On Tuesday, a House subcommittee held a meeting discussing UFOs, as well as the potential national security threat they pose.
A subcommittee of the House Intelligence Committee, the subcommittee on Counterterrorism, Counterintelligence, and Counterproliferation met today to discuss Unidentified Aerial Phenomena and the potential threat they pose to national security. This comes nearly two years after the Department of Defense established the “Unidentified Aerial Phenomena Task Force.”
Representative André Carson, the subcommittee chair, opened the meeting by noting that it has been over 50 years since the government ended Project Blue Book, the government’s efforts to study UFOs. “For more than 20 years, that project had treated unidentified anomalies in our airspace as a national security threat to be monitored and investigated.”
The group now refers to these as “Unidentified Aerial Phenomena,” or UAPs, no doubt in part to avoid the connotation of the term UFOs with aliens and conspiracy theories.
Unidentified aerial phenomena are a national security threat, and they need to be treated that way. For too long, the stigma associated with UAPs has gotten in the way of good intelligence analysis. Pilots avoided reporting or were laughed at when they did.
Representative Rick Crawford emphasized important issues related to UAPs, stating the importance of trying to understand if any UFOs are “new technologies” or not. “The Intelligence Committee must balance known threats to national security with preventing technological surprise.”
Need to investigate UAPs
The first witness at the hearing was Ronald Moultrie, a top Pentagon intelligence official. He started by defining UAP as any airborne object that cannot be immediately identified and followed by stating, “We know that our service members have encountered Unidentified Aerial Phenomenon,” and there is a focused effort to determine their origins.
While the exact sources of many of these UAPs are still to be determined, the witness said that there was nothing pointing to extraterrestrial origins. Just as notable, no evidence pointed to the UFOs as being from a foreign adversary.
Moultrie went on to highlight the delicate balance that must be struck between sharing information to build public trust and the information that must not be shared in order to protect national security. While the first hour and thirty minutes on the subject was an open hearing, this was followed by a classified meeting on the subject.
Another witness at the meeting was Scott Bray, the Deputy Director of Navy Intelligence. He noted the increasing number of reports of UAPs at Naval training ranges and cited a number of potential of causes for this increase in reports. Among the reasons for the report, he cited the increasing number of quadcopters and air clutter, such as mylar balloons, as well as increased sensing capabilities. He noted the changes to a fact and data-driven understanding of UAPs.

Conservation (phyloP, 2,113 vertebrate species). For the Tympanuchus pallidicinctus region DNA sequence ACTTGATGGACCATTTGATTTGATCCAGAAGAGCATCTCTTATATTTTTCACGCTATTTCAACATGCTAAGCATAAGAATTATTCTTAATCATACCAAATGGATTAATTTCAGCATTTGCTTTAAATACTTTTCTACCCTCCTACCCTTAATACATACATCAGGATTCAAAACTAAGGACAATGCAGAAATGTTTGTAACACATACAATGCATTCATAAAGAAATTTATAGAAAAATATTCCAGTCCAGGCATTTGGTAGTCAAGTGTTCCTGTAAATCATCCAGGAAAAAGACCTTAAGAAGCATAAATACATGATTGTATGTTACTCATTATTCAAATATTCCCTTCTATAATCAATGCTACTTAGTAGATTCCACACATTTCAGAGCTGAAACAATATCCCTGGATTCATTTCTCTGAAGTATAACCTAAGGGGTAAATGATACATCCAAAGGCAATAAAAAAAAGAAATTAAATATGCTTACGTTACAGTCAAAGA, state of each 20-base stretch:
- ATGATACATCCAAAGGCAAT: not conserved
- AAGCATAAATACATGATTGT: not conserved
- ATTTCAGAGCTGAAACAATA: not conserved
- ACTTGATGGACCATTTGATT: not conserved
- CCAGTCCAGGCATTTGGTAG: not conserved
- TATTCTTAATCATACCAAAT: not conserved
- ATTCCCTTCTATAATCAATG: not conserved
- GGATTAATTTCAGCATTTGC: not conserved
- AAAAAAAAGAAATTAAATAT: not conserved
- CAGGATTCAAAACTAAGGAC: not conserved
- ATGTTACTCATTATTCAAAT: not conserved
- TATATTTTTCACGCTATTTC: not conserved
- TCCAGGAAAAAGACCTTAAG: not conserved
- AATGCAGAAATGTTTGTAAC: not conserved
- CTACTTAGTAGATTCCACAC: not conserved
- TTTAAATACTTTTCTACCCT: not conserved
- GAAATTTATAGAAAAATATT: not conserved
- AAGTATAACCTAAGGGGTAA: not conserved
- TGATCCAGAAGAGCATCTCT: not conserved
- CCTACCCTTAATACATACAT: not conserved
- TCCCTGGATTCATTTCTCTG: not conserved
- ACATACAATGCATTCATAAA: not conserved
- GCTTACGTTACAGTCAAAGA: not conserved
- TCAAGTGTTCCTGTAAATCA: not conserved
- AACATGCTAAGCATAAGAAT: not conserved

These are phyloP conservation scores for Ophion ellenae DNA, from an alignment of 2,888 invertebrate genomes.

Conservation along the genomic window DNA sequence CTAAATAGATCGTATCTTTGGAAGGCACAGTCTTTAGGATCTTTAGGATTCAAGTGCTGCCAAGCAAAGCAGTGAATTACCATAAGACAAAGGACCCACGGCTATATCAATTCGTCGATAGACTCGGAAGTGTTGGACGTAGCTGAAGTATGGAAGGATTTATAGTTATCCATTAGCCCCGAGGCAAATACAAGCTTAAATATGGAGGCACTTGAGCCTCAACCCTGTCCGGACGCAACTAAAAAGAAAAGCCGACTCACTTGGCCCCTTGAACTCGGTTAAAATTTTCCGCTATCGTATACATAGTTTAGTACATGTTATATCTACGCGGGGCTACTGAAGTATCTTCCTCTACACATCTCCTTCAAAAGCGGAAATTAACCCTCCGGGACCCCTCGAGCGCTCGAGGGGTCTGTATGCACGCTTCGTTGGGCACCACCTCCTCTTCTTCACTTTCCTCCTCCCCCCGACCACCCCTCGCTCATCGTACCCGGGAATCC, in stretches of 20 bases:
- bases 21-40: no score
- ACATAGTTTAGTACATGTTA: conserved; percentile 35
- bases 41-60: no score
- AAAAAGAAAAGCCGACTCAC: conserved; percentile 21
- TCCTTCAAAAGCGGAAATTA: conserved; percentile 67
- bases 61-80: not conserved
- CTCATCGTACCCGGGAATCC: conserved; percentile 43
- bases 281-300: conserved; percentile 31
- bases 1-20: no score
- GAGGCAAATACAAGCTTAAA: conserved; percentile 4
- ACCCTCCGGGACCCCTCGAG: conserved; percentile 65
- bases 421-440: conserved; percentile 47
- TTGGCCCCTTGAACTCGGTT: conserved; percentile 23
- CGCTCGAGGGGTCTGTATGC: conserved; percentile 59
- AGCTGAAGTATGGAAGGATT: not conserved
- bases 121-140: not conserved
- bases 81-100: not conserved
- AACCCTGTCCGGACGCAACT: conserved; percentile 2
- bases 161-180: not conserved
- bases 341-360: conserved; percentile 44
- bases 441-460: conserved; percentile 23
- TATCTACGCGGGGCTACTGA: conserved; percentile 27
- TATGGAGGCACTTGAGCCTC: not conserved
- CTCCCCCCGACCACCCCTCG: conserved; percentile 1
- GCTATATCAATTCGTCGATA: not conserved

In the early stages, the task force worked to standardize the reporting mechanisms and processes, to make it as easy as possible for personnel to report any engagement, so we were getting that wide range of reporting that we needed. We also spent considerable time engaging directly with our Naval Aviators, and building relationship to help destigmatize the act of reporting sightings or encounters.
Newly released videos of UFOs
These efforts have resulted in more reports and data, as well as an understanding of the extreme variety of the encounters, varying in length, observation method, and number of people that observer it – “in short, there’s rarely an easy answer.”
Bray then showed the first video (18:15 in the video below), and he noted that the limited amount of good data makes it hard to classify. When they are identified, the UAP would fall into one of the following categories: airborne clutter, natural asmosphereic phenomena, US Government or US industry developmental programs, foreign adversary systems, or ‘other.’
Last year, there were just over 140 reports of UAPs and now that number is up to 400 – though notably many of those new reports are “historic, narrative reports” so the amount of new video or photos in existence may be much more limited.
Drones explain atleast two UAP sightings
Two of instances demonstrated a similar UAP, with a triangular flashing light, taken several years apart.
We are now reasonably confident that these triangles correlate to unmanned aerial systems [drones] in the area. The triangular appearance is the result of light passing through the night vision goggles and then being recorded by an SLR camera.
Bray then explained that it was only through the multiple instances of similar effect that this conclusion was able to be reached while also acknowledging that not all effects can be explained.
Understanding can take significant time and effort – it’s why we’ve endeavored to concentrate on this data-driven process to drive fact based results. And given the nature of our business, National defense, we’ve had to sometimes be less forthcoming with information in open forums than many would hope. If UAP do indeed represent a potential threat to our security, then the capabilities, systems, processes, and sources we use to observe, record, study, or analyze these phenomena need to be classified at appropriate levels.